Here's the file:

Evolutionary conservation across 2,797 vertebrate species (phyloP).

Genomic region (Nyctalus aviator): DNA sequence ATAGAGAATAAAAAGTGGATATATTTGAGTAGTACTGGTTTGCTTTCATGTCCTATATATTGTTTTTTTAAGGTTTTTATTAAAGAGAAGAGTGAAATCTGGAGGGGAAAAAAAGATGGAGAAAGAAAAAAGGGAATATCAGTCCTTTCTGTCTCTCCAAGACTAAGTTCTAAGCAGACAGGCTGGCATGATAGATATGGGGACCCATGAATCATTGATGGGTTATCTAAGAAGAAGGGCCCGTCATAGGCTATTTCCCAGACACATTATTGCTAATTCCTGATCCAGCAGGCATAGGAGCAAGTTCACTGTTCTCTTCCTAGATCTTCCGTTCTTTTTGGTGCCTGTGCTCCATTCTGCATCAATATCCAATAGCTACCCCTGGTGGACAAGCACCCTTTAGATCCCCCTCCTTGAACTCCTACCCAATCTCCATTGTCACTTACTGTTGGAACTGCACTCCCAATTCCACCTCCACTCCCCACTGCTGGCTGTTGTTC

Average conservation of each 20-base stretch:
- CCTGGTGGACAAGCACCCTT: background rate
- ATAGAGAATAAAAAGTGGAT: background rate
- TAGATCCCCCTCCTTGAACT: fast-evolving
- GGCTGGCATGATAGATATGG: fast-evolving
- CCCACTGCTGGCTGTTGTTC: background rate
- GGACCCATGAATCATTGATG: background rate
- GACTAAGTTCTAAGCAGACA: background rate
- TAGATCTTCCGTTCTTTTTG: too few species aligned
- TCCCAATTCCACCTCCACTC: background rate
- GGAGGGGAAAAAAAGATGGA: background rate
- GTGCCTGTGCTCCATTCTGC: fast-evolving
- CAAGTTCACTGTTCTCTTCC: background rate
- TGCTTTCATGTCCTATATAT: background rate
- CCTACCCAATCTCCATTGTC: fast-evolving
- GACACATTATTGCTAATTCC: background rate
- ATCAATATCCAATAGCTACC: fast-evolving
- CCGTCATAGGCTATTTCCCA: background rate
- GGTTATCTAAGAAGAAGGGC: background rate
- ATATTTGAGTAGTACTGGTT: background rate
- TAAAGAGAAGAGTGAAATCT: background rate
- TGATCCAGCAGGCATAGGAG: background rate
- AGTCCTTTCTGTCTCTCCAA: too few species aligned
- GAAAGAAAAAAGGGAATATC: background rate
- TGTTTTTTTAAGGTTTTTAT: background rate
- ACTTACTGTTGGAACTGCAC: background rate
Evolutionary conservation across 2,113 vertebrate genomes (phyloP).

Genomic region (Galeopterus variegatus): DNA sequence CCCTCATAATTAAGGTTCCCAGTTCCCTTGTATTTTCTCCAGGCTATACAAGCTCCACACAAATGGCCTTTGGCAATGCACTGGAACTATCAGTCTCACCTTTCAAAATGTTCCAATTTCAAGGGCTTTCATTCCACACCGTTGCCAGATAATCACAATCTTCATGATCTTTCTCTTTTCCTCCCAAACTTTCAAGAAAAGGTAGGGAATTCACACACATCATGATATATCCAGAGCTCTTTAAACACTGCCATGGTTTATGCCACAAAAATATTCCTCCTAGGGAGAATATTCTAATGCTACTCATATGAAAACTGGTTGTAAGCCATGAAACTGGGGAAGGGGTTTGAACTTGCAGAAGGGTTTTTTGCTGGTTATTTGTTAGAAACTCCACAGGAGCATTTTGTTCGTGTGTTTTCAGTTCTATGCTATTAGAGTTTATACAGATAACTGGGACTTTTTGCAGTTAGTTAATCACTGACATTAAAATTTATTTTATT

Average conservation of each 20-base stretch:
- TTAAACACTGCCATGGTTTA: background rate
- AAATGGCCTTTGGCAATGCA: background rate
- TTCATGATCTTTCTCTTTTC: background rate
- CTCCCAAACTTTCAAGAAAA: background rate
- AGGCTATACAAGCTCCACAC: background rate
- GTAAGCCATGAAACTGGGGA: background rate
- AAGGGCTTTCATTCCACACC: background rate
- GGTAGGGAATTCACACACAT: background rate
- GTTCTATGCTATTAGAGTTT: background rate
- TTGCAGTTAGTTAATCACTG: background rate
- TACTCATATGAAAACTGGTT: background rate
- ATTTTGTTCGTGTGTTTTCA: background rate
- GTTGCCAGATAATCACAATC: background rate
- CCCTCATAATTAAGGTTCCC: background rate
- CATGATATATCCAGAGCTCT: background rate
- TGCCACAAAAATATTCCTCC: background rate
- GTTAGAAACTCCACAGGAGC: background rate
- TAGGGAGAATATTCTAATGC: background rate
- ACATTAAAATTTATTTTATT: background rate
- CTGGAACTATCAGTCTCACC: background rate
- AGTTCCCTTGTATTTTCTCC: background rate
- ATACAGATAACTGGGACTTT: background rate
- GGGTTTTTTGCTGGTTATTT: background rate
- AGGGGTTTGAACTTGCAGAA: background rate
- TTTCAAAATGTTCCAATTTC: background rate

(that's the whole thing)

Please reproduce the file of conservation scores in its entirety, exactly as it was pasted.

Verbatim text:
Evolutionary conservation across 2,797 vertebrate species (phyloP).

Genomic region (Nyctalus aviator): DNA sequence ATAGAGAATAAAAAGTGGATATATTTGAGTAGTACTGGTTTGCTTTCATGTCCTATATATTGTTTTTTTAAGGTTTTTATTAAAGAGAAGAGTGAAATCTGGAGGGGAAAAAAAGATGGAGAAAGAAAAAAGGGAATATCAGTCCTTTCTGTCTCTCCAAGACTAAGTTCTAAGCAGACAGGCTGGCATGATAGATATGGGGACCCATGAATCATTGATGGGTTATCTAAGAAGAAGGGCCCGTCATAGGCTATTTCCCAGACACATTATTGCTAATTCCTGATCCAGCAGGCATAGGAGCAAGTTCACTGTTCTCTTCCTAGATCTTCCGTTCTTTTTGGTGCCTGTGCTCCATTCTGCATCAATATCCAATAGCTACCCCTGGTGGACAAGCACCCTTTAGATCCCCCTCCTTGAACTCCTACCCAATCTCCATTGTCACTTACTGTTGGAACTGCACTCCCAATTCCACCTCCACTCCCCACTGCTGGCTGTTGTTC

Average conservation of each 20-base stretch:
- CCTGGTGGACAAGCACCCTT: background rate
- ATAGAGAATAAAAAGTGGAT: background rate
- TAGATCCCCCTCCTTGAACT: fast-evolving
- GGCTGGCATGATAGATATGG: fast-evolving
- CCCACTGCTGGCTGTTGTTC: background rate
- GGACCCATGAATCATTGATG: background rate
- GACTAAGTTCTAAGCAGACA: background rate
- TAGATCTTCCGTTCTTTTTG: too few species aligned
- TCCCAATTCCACCTCCACTC: background rate
- GGAGGGGAAAAAAAGATGGA: background rate
- GTGCCTGTGCTCCATTCTGC: fast-evolving
- CAAGTTCACTGTTCTCTTCC: background rate
- TGCTTTCATGTCCTATATAT: background rate
- CCTACCCAATCTCCATTGTC: fast-evolving
- GACACATTATTGCTAATTCC: background rate
- ATCAATATCCAATAGCTACC: fast-evolving
- CCGTCATAGGCTATTTCCCA: background rate
- GGTTATCTAAGAAGAAGGGC: background rate
- ATATTTGAGTAGTACTGGTT: background rate
- TAAAGAGAAGAGTGAAATCT: background rate
- TGATCCAGCAGGCATAGGAG: background rate
- AGTCCTTTCTGTCTCTCCAA: too few species aligned
- GAAAGAAAAAAGGGAATATC: background rate
- TGTTTTTTTAAGGTTTTTAT: background rate
- ACTTACTGTTGGAACTGCAC: background rate
Evolutionary conservation across 2,113 vertebrate genomes (phyloP).

Genomic region (Galeopterus variegatus): DNA sequence CCCTCATAATTAAGGTTCCCAGTTCCCTTGTATTTTCTCCAGGCTATACAAGCTCCACACAAATGGCCTTTGGCAATGCACTGGAACTATCAGTCTCACCTTTCAAAATGTTCCAATTTCAAGGGCTTTCATTCCACACCGTTGCCAGATAATCACAATCTTCATGATCTTTCTCTTTTCCTCCCAAACTTTCAAGAAAAGGTAGGGAATTCACACACATCATGATATATCCAGAGCTCTTTAAACACTGCCATGGTTTATGCCACAAAAATATTCCTCCTAGGGAGAATATTCTAATGCTACTCATATGAAAACTGGTTGTAAGCCATGAAACTGGGGAAGGGGTTTGAACTTGCAGAAGGGTTTTTTGCTGGTTATTTGTTAGAAACTCCACAGGAGCATTTTGTTCGTGTGTTTTCAGTTCTATGCTATTAGAGTTTATACAGATAACTGGGACTTTTTGCAGTTAGTTAATCACTGACATTAAAATTTATTTTATT

Average conservation of each 20-base stretch:
- TTAAACACTGCCATGGTTTA: background rate
- AAATGGCCTTTGGCAATGCA: background rate
- TTCATGATCTTTCTCTTTTC: background rate
- CTCCCAAACTTTCAAGAAAA: background rate
- AGGCTATACAAGCTCCACAC: background rate
- GTAAGCCATGAAACTGGGGA: background rate
- AAGGGCTTTCATTCCACACC: background rate
- GGTAGGGAATTCACACACAT: background rate
- GTTCTATGCTATTAGAGTTT: background rate
- TTGCAGTTAGTTAATCACTG: background rate
- TACTCATATGAAAACTGGTT: background rate
- ATTTTGTTCGTGTGTTTTCA: background rate
- GTTGCCAGATAATCACAATC: background rate
- CCCTCATAATTAAGGTTCCC: background rate
- CATGATATATCCAGAGCTCT: background rate
- TGCCACAAAAATATTCCTCC: background rate
- GTTAGAAACTCCACAGGAGC: background rate
- TAGGGAGAATATTCTAATGC: background rate
- ACATTAAAATTTATTTTATT: background rate
- CTGGAACTATCAGTCTCACC: background rate
- AGTTCCCTTGTATTTTCTCC: background rate
- ATACAGATAACTGGGACTTT: background rate
- GGGTTTTTTGCTGGTTATTT: background rate
- AGGGGTTTGAACTTGCAGAA: background rate
- TTTCAAAATGTTCCAATTTC: background rate